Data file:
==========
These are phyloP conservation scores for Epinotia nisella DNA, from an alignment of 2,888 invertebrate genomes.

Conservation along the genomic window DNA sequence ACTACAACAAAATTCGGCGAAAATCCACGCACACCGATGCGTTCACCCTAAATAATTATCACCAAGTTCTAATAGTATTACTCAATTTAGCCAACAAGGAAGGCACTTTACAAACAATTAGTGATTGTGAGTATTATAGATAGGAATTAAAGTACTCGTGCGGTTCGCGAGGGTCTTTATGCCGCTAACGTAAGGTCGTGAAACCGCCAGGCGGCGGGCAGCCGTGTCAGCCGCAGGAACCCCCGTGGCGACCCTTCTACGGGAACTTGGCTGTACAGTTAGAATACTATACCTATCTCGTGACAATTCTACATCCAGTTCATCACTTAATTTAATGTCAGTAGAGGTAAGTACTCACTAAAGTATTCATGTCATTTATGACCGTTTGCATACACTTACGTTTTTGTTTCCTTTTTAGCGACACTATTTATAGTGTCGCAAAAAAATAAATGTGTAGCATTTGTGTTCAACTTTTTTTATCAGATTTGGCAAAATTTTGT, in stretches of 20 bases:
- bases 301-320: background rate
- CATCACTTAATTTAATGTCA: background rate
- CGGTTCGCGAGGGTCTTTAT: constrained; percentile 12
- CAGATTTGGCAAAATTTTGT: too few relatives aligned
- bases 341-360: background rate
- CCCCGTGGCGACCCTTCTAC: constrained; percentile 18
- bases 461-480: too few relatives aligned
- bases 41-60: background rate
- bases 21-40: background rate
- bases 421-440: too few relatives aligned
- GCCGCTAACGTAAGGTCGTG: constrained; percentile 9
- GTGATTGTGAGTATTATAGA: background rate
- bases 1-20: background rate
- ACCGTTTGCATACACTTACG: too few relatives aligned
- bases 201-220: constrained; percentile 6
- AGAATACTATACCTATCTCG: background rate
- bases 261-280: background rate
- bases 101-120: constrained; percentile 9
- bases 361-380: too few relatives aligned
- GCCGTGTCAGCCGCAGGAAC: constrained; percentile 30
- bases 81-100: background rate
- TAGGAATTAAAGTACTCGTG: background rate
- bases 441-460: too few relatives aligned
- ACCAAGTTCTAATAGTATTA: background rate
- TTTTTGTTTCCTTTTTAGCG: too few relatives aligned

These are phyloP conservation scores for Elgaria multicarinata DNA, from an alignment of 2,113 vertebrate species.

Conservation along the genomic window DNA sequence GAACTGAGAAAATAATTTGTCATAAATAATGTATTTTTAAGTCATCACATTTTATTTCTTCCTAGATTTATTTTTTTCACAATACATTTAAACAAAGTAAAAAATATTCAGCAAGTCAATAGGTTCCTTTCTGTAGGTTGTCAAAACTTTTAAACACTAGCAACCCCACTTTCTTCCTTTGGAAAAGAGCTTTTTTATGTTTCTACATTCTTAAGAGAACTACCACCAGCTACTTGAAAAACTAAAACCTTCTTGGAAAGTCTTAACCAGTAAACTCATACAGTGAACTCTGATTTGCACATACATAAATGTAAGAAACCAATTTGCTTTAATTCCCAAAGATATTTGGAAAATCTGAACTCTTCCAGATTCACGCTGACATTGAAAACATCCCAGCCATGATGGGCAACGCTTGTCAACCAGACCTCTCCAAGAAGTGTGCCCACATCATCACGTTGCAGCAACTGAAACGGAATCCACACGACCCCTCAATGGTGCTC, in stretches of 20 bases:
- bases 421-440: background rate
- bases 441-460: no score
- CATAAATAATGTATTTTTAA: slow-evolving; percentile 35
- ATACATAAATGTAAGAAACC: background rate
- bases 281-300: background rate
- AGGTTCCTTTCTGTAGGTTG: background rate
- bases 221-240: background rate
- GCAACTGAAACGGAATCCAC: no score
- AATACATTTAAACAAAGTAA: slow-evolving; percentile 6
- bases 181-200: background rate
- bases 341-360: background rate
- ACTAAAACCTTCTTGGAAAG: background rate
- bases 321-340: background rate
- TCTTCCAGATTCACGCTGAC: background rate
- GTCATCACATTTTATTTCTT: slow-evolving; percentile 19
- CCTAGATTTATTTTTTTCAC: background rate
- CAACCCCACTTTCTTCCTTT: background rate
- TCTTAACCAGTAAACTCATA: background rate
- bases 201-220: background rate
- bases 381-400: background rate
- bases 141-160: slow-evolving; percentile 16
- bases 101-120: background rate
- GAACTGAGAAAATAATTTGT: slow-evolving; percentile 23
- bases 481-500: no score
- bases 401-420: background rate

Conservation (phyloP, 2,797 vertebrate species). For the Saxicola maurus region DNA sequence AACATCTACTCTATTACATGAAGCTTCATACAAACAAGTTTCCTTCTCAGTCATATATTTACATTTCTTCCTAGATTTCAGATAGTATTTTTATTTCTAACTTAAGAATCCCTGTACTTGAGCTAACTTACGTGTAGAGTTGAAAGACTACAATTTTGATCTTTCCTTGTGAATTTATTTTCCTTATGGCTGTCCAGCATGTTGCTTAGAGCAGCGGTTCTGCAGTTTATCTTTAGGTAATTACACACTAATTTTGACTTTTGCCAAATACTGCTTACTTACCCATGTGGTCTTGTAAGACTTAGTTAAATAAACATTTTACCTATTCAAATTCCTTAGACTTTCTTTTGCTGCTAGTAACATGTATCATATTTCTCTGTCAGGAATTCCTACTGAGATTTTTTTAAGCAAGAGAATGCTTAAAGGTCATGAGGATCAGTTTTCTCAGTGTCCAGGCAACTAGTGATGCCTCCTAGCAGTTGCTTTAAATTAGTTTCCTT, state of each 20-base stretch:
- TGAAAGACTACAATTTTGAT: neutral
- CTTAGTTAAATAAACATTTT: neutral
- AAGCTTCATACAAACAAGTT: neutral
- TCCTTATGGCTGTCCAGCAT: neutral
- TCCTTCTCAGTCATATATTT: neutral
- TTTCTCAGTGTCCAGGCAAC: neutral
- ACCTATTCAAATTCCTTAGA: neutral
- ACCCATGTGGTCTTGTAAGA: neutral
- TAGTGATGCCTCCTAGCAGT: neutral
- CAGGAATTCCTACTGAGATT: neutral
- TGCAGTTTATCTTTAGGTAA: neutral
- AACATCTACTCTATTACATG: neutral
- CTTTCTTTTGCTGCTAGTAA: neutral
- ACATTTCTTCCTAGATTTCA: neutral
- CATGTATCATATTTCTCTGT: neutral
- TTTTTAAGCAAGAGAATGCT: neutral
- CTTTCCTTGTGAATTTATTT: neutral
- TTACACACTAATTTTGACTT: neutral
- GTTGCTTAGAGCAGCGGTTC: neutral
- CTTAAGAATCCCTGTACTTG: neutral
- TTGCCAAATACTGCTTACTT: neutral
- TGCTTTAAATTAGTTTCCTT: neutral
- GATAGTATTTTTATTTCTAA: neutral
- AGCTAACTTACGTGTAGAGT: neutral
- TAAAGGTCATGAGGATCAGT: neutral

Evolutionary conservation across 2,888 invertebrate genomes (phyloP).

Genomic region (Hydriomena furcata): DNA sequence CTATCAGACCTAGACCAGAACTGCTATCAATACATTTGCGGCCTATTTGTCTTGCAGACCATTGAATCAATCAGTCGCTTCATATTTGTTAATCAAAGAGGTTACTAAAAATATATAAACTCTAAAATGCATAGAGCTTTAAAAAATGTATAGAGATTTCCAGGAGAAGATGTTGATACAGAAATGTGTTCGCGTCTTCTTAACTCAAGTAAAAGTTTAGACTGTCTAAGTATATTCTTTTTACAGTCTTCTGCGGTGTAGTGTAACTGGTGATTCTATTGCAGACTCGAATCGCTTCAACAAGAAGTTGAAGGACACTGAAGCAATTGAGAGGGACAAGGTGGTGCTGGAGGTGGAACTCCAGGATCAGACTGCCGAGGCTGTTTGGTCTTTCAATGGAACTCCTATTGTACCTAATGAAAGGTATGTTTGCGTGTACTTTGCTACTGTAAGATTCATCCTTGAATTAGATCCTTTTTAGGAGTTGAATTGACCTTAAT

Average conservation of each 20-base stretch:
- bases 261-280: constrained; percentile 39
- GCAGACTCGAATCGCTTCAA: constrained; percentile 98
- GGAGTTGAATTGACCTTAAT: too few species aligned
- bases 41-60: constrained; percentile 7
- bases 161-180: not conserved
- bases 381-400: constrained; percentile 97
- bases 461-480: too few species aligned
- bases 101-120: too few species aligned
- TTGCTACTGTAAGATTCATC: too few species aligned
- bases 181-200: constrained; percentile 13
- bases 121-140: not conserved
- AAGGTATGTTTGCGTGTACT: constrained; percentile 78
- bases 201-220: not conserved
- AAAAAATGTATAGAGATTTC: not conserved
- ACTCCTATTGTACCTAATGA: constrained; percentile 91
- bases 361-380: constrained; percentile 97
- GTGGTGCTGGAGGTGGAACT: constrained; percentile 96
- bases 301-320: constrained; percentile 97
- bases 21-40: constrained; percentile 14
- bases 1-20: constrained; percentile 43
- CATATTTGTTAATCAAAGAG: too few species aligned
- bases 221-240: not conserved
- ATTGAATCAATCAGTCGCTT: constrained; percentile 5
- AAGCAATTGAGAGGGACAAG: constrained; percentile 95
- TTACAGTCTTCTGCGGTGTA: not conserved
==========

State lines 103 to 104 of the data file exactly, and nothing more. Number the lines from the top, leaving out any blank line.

- bases 1-20: constrained; percentile 43
- CATATTTGTTAATCAAAGAG: too few species aligned